CS: Traveling

CS: Traveling

You and your family are planning a road trip through all of the capitals in the region and you have the job of figuring out the shortest route possible to save on the cost of fuel.

Try running one of the sample road trips by selecting Latitude, Longitude, or Random from the drop-down menu. After seeing the results, try switching to Draggable and refine the city order to one you think works best.

Now that you have had a chance to test out a few options, think about how would you explain the route you suggest your family to take? Will you provide a list of cities or is there a guiding principle like start at the west and follow it to the east?

Here are some questions to consider:

  1. Does it matter which city you start from?

  2. Would the strategy you used to develop your route (longitudinal, latitudinal, etc) apply to any country or does it depend? Try switching to another country and see if it works as well there.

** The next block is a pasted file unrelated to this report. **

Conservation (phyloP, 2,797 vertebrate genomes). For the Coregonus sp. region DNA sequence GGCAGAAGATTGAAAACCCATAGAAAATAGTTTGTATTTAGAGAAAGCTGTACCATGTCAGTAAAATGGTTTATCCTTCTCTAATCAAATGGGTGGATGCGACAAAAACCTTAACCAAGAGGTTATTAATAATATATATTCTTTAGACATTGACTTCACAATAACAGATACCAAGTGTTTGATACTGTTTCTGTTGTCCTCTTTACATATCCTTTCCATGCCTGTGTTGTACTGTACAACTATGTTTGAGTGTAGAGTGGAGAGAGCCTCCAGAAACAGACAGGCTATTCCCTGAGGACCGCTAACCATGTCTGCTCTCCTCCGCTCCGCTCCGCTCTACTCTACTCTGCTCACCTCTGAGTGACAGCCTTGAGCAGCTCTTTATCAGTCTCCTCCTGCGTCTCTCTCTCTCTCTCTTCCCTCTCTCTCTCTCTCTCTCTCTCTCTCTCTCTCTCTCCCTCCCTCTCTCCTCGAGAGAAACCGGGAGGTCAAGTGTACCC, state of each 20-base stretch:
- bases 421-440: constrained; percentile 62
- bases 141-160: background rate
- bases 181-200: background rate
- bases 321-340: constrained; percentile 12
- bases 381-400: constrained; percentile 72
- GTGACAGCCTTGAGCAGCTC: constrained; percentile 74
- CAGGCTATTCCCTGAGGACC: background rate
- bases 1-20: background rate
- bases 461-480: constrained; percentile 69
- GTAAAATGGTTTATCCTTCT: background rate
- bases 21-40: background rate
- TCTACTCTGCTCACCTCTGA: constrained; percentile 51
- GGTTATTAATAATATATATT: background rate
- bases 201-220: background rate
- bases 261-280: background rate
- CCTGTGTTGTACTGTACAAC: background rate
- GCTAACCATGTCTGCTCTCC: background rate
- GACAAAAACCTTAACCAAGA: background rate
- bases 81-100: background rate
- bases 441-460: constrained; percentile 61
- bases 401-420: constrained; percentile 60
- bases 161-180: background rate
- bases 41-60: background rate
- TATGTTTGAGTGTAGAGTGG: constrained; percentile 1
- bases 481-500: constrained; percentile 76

3. What are some of the reasons this problem is difficult?

This type of problem is traditionally known as the traveling salesperson problem, where the challenge is to go through each city only once and return to the city of orgin. Even though this type of problem has not been optimally solved by the community, the act of investigating the problem and developing algorithms to try and solve it (even if in a suboptimal way) has been used to improve the efficiency of many other related problems. Route planning and searching through data, like DNA and web pages, are two similar types of problems.

If you want to explore this topic further, search the Internet for: traveling salesperson problem, NP problem. Potential standards this activity could align with if used with students.